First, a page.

That was an easy question. He ticked off his fingers, “Loves their mom. Doesn’t kill anyone on purpose. Talks to someone if they are considering drugs, suicide, or sex.” He thought for another second. “Or becoming a super hero. That is definitely a parental discussion topic. And definitely not before you are eighteen. No – make that twenty-one. No one should fight Nazis or blow up major cities if they aren’t old enough to drink. Trust me, you’ll want a drink.”
“That’s…that’s it? You don’t want like, good grades or a scholarship to a fancy college or manners or …I don’t know, learning German or something?”
“Uh, grades don’t really measure intelligence that well – and you are ludicrously smart. If you weren’t, I wouldn’t be able to stand talking to you for more than thirty seconds. Plus, you are satisfactory as a mechanic’s assistant. Trainable, which is more than I can say for my infantile robots. And, I don’t know if you know this, but I have more money than God. You don’t need a scholarship since I’m sure Yale could use an international airport. Not that you should go to Yale.” Tony shuddered, “Although it’s better than Brown. I don’t really have manners, so I’ll leave that between you and Pepper. And you already speak a second language, which is cool. And it gives you access to better food than German – have you had Bavarian cuisine? If I never see another heavy sauce it will be too soon.”
“So…” she pulled in a long breath and met his eyes, most of her anxiety smoothed away. In response, Tony felt his own nerves settling. “We’re good?”
“Yeah. I’m good if you are. And, hey, we’ve got Pepper. So if we really fuck, er, fudge,”
“Fuck’s fine,” she interrupted.
“-fuck this up, she’ll straighten us out.”
“Tony. Yeah, Tony’s fine.” He was nodding, finally allowing himself to believe that this might work.
The door to the workshop opened and Darcy Lewis stood there, glaring. “What the hell, Tony? Pepper said she sent you two to get ready, like, an hour ago. The judge is here now to make this official and you look like you slept inside a carburetor.”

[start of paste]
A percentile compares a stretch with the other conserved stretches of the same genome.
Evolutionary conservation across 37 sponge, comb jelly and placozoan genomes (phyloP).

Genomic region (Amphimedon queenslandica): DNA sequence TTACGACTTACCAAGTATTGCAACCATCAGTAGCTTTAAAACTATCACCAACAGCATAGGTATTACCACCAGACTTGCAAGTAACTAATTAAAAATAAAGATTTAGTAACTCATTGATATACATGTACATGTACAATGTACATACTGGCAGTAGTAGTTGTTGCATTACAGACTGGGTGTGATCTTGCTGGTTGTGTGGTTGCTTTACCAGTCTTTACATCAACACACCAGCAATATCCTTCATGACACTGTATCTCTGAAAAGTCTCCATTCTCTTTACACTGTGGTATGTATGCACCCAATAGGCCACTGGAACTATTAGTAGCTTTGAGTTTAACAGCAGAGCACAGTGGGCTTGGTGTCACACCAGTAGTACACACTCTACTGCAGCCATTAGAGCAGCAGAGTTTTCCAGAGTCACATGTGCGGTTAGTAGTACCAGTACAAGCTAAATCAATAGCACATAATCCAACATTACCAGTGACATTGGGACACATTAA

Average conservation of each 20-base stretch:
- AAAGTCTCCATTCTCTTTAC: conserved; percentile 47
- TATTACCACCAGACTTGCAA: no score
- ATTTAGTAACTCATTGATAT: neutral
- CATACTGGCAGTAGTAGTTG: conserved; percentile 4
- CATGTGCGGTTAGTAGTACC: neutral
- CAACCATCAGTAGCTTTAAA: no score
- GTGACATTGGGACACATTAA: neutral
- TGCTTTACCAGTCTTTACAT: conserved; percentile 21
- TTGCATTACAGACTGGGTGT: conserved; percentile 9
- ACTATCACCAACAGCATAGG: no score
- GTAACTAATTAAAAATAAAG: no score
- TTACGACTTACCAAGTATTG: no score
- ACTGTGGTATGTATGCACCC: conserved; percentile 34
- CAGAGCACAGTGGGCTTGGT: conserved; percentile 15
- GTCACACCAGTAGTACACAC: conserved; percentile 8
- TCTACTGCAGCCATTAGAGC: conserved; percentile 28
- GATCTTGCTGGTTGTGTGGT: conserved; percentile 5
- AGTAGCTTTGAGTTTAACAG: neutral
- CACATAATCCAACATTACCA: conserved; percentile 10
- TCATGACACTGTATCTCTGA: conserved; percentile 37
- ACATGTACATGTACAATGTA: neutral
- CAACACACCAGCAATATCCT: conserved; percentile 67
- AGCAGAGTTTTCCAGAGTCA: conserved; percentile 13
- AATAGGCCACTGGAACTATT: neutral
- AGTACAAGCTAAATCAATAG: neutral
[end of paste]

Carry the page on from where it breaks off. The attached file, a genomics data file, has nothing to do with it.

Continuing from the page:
“That’s not really,” the kid began hesitantly, but Darcy interrupted.
“Maria, you look adorable. Filthy, but still just cute as a fucking button.” The kid scowled, clearly not liking the comparison. Darcy arched a brow, “Unless you would prefer an image of studied nonchalance? There’s clean clothes on your bed that walk the line between special event and not giving a damn – Darcy approved combo. I recommend washing your face too – but maybe you are going for more of an urban-warfare cosmetic situation. You make that call.”
“Hey,” Tony scowled, “you can’t talk to my kid-person that way.”
“She’s not yours until you sign the papers, Anthony,” Darcy fired back.
“Well, let’s go then.” Tony strode out of the garage, towing his-soon-to-be-daughter behind him. “First lesson about being a Stark, Junior: we set the dress code.”
He had cleared the doorway to the library, where Pepper, the judge, Happy, and Rhodey were waiting before he realized he and Maria were holding hands. It was surprisingly okay. Everyone gathered was staring; Pepper had an indecipherable look on her face. Tony dashed out his signature, handed the pen to the kid, who then handed it off to Pep. The love of Tony’s life was breathing shallowly, but her handwriting was steady.
“Second lesson,” he slung an arm around Maria Aguilar Stark’s shoulders and linked his free hand with Pepper’s, “there’s always a party.” He imagined the hole where his arc reactor had been ached a little less than usual.